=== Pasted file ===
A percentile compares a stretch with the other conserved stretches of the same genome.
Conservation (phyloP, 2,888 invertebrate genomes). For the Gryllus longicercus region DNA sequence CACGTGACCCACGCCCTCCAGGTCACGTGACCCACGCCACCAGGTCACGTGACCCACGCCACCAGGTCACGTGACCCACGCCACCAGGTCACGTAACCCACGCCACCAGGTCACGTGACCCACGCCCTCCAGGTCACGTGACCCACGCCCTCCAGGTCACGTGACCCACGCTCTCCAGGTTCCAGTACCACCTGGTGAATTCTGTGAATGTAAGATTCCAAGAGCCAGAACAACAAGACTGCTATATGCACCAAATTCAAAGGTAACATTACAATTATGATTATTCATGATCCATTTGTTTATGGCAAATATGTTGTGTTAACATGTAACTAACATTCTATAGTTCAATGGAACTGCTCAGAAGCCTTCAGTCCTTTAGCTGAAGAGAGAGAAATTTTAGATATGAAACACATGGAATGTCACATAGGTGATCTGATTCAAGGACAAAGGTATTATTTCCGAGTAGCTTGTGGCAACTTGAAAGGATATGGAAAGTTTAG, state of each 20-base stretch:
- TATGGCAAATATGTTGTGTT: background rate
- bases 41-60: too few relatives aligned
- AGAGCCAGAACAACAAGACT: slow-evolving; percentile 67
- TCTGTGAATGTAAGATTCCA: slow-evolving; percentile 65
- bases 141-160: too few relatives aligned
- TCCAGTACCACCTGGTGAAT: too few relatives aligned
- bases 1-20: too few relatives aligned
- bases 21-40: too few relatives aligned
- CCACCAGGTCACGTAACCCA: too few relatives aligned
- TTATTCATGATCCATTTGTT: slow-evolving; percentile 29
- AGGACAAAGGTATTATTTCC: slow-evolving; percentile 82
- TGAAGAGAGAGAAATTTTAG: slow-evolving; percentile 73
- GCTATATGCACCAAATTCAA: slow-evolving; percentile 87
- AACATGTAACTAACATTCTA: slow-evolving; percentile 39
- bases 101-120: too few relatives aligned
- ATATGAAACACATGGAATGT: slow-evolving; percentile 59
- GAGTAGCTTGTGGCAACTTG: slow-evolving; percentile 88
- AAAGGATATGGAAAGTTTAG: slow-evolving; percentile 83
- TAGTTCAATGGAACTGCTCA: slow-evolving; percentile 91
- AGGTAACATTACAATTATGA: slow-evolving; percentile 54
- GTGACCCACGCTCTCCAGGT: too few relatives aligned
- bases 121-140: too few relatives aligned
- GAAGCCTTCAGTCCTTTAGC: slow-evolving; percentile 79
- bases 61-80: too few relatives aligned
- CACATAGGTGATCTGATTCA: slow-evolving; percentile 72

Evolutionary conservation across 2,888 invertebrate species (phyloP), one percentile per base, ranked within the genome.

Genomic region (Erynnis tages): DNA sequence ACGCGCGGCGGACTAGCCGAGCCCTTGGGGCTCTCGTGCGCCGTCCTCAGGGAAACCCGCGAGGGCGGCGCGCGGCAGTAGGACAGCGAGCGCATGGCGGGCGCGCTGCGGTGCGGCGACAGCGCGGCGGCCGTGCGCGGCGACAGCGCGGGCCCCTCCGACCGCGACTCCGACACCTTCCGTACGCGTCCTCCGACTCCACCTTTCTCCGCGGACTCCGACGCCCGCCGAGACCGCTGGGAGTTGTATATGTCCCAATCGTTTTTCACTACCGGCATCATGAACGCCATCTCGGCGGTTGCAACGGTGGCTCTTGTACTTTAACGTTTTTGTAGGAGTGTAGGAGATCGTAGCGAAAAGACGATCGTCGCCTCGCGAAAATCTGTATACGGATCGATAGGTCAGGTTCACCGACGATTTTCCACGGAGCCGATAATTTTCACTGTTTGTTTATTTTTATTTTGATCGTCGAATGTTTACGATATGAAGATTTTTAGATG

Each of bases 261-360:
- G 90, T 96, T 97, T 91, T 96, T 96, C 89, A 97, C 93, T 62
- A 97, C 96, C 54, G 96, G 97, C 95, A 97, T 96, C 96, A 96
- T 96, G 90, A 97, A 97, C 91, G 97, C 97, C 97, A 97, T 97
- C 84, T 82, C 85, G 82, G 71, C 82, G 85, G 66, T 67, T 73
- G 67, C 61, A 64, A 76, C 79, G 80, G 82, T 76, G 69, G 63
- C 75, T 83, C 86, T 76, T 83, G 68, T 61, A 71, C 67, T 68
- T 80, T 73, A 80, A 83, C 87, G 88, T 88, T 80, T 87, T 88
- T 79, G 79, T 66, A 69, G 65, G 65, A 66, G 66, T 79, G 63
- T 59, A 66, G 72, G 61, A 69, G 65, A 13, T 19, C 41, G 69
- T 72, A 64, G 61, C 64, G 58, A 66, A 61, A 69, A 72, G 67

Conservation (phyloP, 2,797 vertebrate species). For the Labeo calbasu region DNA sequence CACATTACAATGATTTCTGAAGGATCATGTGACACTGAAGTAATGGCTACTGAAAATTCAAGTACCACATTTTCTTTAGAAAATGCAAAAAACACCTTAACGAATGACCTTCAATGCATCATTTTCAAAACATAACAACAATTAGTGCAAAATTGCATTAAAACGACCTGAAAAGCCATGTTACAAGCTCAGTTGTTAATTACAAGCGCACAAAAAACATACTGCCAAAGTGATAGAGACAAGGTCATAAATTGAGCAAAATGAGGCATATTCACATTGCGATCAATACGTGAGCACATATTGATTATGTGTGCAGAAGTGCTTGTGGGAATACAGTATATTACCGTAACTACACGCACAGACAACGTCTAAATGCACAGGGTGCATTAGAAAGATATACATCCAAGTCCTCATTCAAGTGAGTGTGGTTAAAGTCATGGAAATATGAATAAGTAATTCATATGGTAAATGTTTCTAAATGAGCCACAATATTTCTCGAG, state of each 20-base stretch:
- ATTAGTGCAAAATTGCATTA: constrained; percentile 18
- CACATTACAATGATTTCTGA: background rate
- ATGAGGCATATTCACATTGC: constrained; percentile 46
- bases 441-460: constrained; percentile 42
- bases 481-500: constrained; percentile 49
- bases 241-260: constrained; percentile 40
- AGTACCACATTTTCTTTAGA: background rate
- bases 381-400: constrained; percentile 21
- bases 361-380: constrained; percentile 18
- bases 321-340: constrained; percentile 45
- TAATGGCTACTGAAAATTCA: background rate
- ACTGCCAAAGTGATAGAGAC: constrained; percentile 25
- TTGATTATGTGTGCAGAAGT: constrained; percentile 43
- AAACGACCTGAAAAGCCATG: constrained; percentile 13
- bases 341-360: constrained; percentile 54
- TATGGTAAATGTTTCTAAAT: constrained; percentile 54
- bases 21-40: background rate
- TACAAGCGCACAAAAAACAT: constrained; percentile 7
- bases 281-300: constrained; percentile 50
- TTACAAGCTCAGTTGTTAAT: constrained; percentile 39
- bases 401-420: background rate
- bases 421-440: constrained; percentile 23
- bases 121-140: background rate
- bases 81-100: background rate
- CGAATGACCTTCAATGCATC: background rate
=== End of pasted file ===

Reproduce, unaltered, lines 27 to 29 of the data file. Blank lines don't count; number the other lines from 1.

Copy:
- CACATAGGTGATCTGATTCA: slow-evolving; percentile 72

Evolutionary conservation across 2,888 invertebrate species (phyloP), one percentile per base, ranked within the genome.

Genomic region (Erynnis tages): DNA sequence ACGCGCGGCGGACTAGCCGAGCCCTTGGGGCTCTCGTGCGCCGTCCTCAGGGAAACCCGCGAGGGCGGCGCGCGGCAGTAGGACAGCGAGCGCATGGCGGGCGCGCTGCGGTGCGGCGACAGCGCGGCGGCCGTGCGCGGCGACAGCGCGGGCCCCTCCGACCGCGACTCCGACACCTTCCGTACGCGTCCTCCGACTCCACCTTTCTCCGCGGACTCCGACGCCCGCCGAGACCGCTGGGAGTTGTATATGTCCCAATCGTTTTTCACTACCGGCATCATGAACGCCATCTCGGCGGTTGCAACGGTGGCTCTTGTACTTTAACGTTTTTGTAGGAGTGTAGGAGATCGTAGCGAAAAGACGATCGTCGCCTCGCGAAAATCTGTATACGGATCGATAGGTCAGGTTCACCGACGATTTTCCACGGAGCCGATAATTTTCACTGTTTGTTTATTTTTATTTTGATCGTCGAATGTTTACGATATGAAGATTTTTAGATG